A Mission to Woo You
Whilst the first "Mission: Impossible" was very similar to a James Bond Movie, "Mission: Impossible II" pretty much goes all out to emulate them. We have a much simpler storyline featuring Ethan Hunt after a villain, an ex IMF agent who has turned bad, a deadly virus which is the object of the mission and he is also accompanied by a beautiful woman. But with director John Woo taking the helm "Mission: Impossible II" is filled full of his trademark styling, slow motion almost artsy camera shots merged with more slow motion, as well as high octane action to create what is frankly a visual treat. Think what he did with "Face/Off" and place it with a James Bond style set up and you get "Mission: Impossible II".
Having being called back from his vacation rock climbing, IMF agent Ethan Hunt (Tom Cruise - A Few Good Men) is given the mission to stop one time IMF agent now turned bad guy Sean Ambrose (Dougray Scott) from getting his hands on a deadly virus called Chimera. With the aid of his old friend Luther Stickell (Ving Rhames - Entrapment) and expert thief Nyah Nordoff-Hall (Thandie Newton - 2012), Ethan heads to Sidney Australia to stop Ambrose. But with a race against time Ethan's job becomes not only business but personal when Nyah becomes infected by the virus.
Gone are all the twists and deception with filled Brian De Palma's original "Mission: Impossible" instead "Mission: Impossible II" is far more straight forward with the only really convoluted element being the action. This time "Mission: Impossible II" is pretty much a straight forward action filled movie fuelled by scene after scene of heavily stylized adrenalin packed action. There is rarely a scene which doesn't feature some form of action be it big or small. Although saying that the intensity of the action as well as the drama is slowly ramped up as the movie edges closer to the ending and the much expected big action climax.
Whether you like the way John Woo stylizes his movies or not it's hard not admit that "Mission: Impossible II" is visually impressive. The slow motion adds an extra element to what could have been a straight forward action bore and although at times it borders on the too artsy, causing the momentum to drop in places, it does give the movie a different feel to many similar movies and more importantly makes it feel different to a James Bond movie.
What is noticeable is that this time round Ethan Hunt is no longer such an intense man, who frantically lives on the edge, although the intro rock climbing scene is impressive enough to establish that he is still a thrill seeker. But this time around he's cooler, even slightly suave and Tom Cruise pulls it off quite remarkably. The choreographed scenes where he first acquaints himself with Nyah establish this new character trait perfectly, a man completely in control and confident almost smug in his own ability and attraction. It's not quite a charismatic character but is a huge improvement on Ethan of the first movie.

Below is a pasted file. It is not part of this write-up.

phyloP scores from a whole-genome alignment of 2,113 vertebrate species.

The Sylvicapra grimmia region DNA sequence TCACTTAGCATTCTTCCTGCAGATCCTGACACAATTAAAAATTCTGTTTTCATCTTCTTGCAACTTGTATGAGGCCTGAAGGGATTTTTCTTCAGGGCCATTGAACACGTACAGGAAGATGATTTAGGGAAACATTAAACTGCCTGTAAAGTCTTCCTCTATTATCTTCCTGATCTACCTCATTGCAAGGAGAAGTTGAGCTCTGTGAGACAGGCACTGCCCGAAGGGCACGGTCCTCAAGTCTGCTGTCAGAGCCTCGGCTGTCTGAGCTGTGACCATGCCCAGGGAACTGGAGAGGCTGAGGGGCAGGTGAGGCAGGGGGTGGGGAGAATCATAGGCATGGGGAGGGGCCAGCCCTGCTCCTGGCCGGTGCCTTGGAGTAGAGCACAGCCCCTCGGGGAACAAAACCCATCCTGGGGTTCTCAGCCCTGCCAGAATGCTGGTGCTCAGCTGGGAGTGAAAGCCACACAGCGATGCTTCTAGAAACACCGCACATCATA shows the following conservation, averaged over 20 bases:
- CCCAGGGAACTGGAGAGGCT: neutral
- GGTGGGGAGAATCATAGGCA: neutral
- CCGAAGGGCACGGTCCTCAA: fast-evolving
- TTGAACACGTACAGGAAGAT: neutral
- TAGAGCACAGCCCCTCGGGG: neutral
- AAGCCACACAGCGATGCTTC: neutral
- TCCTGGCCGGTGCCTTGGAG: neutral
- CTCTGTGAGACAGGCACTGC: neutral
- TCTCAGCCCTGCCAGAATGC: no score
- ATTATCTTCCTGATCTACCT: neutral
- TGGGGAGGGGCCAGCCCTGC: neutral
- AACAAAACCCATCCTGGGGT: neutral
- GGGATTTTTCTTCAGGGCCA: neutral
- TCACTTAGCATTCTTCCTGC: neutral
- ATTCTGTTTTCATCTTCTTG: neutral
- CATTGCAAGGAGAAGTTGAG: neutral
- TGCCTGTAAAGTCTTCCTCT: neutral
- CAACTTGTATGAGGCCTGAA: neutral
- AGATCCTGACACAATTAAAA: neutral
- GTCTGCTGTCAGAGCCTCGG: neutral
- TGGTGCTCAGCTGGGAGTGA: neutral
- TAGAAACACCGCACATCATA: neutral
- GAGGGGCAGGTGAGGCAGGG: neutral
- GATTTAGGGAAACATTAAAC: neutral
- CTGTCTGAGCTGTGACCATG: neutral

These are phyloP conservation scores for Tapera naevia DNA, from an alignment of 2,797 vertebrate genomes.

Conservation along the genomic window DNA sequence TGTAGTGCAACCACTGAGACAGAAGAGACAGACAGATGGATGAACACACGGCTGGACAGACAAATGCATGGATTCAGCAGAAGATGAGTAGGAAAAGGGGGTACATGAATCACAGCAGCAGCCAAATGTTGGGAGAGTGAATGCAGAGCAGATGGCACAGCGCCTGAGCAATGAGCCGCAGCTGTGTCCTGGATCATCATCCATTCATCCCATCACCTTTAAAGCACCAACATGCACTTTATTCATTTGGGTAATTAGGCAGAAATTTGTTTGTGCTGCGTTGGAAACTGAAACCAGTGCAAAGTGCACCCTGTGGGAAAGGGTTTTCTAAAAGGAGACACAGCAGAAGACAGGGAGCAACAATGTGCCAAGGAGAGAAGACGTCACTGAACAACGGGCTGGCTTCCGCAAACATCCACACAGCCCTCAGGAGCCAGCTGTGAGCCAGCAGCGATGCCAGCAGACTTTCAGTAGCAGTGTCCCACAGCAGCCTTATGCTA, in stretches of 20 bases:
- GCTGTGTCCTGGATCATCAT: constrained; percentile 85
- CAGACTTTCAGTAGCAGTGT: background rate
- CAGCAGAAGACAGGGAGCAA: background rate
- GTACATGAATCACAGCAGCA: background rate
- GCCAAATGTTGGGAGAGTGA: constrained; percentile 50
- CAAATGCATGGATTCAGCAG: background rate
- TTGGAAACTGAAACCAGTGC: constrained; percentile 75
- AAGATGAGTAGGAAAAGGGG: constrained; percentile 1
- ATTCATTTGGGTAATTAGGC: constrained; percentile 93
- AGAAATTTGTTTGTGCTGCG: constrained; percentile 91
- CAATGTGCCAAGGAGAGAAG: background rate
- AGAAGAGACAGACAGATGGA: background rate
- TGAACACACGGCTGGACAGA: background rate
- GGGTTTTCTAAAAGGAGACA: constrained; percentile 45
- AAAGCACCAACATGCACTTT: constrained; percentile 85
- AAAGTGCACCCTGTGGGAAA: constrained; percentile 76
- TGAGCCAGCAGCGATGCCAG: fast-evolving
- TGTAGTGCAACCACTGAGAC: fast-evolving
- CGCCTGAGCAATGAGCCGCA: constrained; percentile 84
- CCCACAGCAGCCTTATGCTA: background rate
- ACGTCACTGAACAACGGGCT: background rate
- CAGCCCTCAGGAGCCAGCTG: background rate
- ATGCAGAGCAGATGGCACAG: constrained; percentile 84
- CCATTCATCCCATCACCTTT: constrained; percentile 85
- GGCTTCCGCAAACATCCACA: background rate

Aside from Tom Cruise, and to be frank "Mission: Impossible II" is mainly about him, there is Thandie Newton as thief and love interest Nyah Nordoff-Hall. It's a good choice as there is some serious chemistry going on between Cruise and Newton almost a constant flirtation which gives the movie a few sort of semi erotic scenes, although nothing is ever revealed it just feels steamy. Plus there is also Dougray Scott who although is effective ends up with a character which for the most is a straight forward stereotypical bad guy who is accompanied by his second in command Hugh played by Richard Roxburgh. Adding to the movie in what ends up nothing more than a cameo is Anthony Hopkins as Ethan's new superior, although his voice adds something special to the movie.
As for returning faces well Ving Rhames shows up again as Luther Stickell and again adds plenty of lighter humorous moments to the proceedings to give it that fun element, stopping it from taking itself too seriously.
What this all boils down to is that whilst "Mission: Impossible II" is an effective sequel it is also quite a different movie from the first in the series. Gone is all the contrived double crosses and replacing them is a much simpler storyline. But it is the change in its visual look with director John Woo stamping his trademark styling all over the movie. At times it feels a little heavy handed with too much slow motion and arty camera shots interrupting the natural flow but not to the extent that it spoils the movie.